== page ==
Wednesday, February 25, 2009

Combat Arms Hacks

When I first played Combat Arms I was having a lot of fun in spite of how poorly I play. One of the things that drew me in was how balanced the game was and also how quick it seemed to play. This is (was) a game that forced you to actually learn to play. You really had to have some skill or learn it quickly. Since your weapons are on a clock (you "buy" them for a day, week, or month or month with in-game gold (or microtransactions)) you can't just sit idly by and watch the experience and gold accumulate, you actually have to improve. The higher your rank, the longer it takes to make the next rank. There is a gold bonus given with each rank earned and at the lower ranks it feels as though you are swimming in gold. But soon enough the gold comes less often...unless you have been improving your game.

I routinely get between 10-15 kills per match. That actually places me about halfway in line of skill order for each match. I only get between 100-150 gold each match. The weapons and gear I choose runs about 2000 gold or so and currently I am paying daily. That's a lot of matches each day with my mediocre skill.

But it's doable and I don't have to chain myself to the computer. After all, it's a well-balanced game and everyone else has to improve their game as well.

Or, that's how it was in the beginning at least.

It didn't take long for players to begin using cheats to get that extra edge. After a while, enough people were using the cheats that it began to seriously impact the balance of several matches in a day. But now, it seems that things have gotten out of hand. I suspect that fair players became weary of the imbalance and began using cheats themselves just to get back on an equal footing with the original cheaters. I am tempted to do so myself. I've even gone so far as to look up these hacks to see what is really going on.

The first thing to greet me on my research was a brand new hack made available withing 45 minutes of Combat Arms' latest patch. This new hack is called a Ghost Hack. It allows the player to play in an invisible state and move through walls, over and under the game maps, and fly through the air. Coupled with other hacks that aim headshots for you and highlight all the players on the map (kind of like a heat sensor) even behind obstacles and you are now an invincible killing machine.

Other, lesser hacks allow you to jump through walls and run without losing stamina or even allow you to fire without reloading or experiencing recoil.

All of the features that these hacks implement only serve to disrupt the balance of Combat Arms.

Then there are the glitches, whereby players "squeeze" between walls or into corners. They can see around themselves and fire weapons, but unless they make a mistake, they can't be fired upon. The only sure way to combat the glitchers is to take advantage of the glitch yourself, get "inside" the wall and kill the other glitcher. It is very unnerving to watch from a distance as the glitchers' bullet trails come out of the wall and suddenly the combat scroll lights up with a half dozen kills from one person.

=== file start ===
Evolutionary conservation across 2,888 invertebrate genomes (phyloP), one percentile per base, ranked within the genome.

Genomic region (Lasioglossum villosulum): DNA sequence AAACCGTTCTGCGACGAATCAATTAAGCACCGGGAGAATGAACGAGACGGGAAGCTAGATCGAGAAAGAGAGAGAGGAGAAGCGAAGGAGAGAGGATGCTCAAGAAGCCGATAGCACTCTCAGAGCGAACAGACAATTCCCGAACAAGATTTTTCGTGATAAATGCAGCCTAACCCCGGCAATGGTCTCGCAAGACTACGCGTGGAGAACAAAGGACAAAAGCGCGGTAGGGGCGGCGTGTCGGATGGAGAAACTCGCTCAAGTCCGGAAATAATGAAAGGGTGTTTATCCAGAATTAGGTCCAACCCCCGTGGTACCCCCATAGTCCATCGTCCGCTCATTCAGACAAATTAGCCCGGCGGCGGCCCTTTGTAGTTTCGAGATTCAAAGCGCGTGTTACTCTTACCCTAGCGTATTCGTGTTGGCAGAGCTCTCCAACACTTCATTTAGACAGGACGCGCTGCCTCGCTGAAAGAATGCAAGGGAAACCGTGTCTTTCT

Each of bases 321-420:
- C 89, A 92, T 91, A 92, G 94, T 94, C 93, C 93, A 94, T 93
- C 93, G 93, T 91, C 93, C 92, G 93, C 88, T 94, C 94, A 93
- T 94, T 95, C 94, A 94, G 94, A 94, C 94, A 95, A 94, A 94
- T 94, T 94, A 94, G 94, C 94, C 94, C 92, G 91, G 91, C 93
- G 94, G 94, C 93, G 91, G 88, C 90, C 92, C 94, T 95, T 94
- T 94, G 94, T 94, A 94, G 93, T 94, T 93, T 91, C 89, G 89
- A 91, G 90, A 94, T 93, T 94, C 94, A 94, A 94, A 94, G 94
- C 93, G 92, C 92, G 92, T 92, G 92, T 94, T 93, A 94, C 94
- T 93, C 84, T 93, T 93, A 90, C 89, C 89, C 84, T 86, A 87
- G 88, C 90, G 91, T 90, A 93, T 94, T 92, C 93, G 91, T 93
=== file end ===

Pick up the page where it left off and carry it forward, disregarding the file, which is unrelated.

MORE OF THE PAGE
Combat Arms is a great game and it is not too late to fix the hacking issues. Though it is daunting when one hack site claims to have over 48,000 active hackers using just one of their hacks.

But something has to be done. Right now there is a policy of banning accounts found to be using hacks, but this does not keep the hackers out of the game and only suggests to fair players that they can't use the hacks, thus keeping them on the imbalanced side of the equation.

If nothing is done soon, the the Combat Arms hacks will certainly make the game unplayable by fair and balanced players.

Sunday, February 8, 2009

Current Trends

The most blatant current trend in the MMO market is that of failure. Failure to retain launch numbers, failure to fix bugs in a timely manner, failure to communicate honestly with players, failure to take proper responsibility for their failures.

From Tabula Rasa and Hellgate: London to Age of Conan and Warhammer, the current string of failures in the AAA range of MMOs is unexceptibal. The player community should NOT be holding its breath over Blizzard's mysterious Fourth Project. But this is exactly what we have been reduced to. Since everyone else is either failing utterly or incapable of impressing us with new concepts we have turned to Blizzard in the hopes that they will give what the community has been craving: an engaging MMO full of new concepts and playable content that takes advantage of new technologies and ideas. While everyone else has been producing one failure after another, Blizzard has been perfecting the MMO craft.

Thankfully, the Old Republic MMO has some potential, but one has to ask if the developers will be giving players something more than lightsaber duels and drab-colored robes. When everyone is melee with a side of Force range and all their clothes are shades of gray and brown, how long can players stay interested? If they intend for the stories to keep people interested then the developers certainly have their work cut out for them.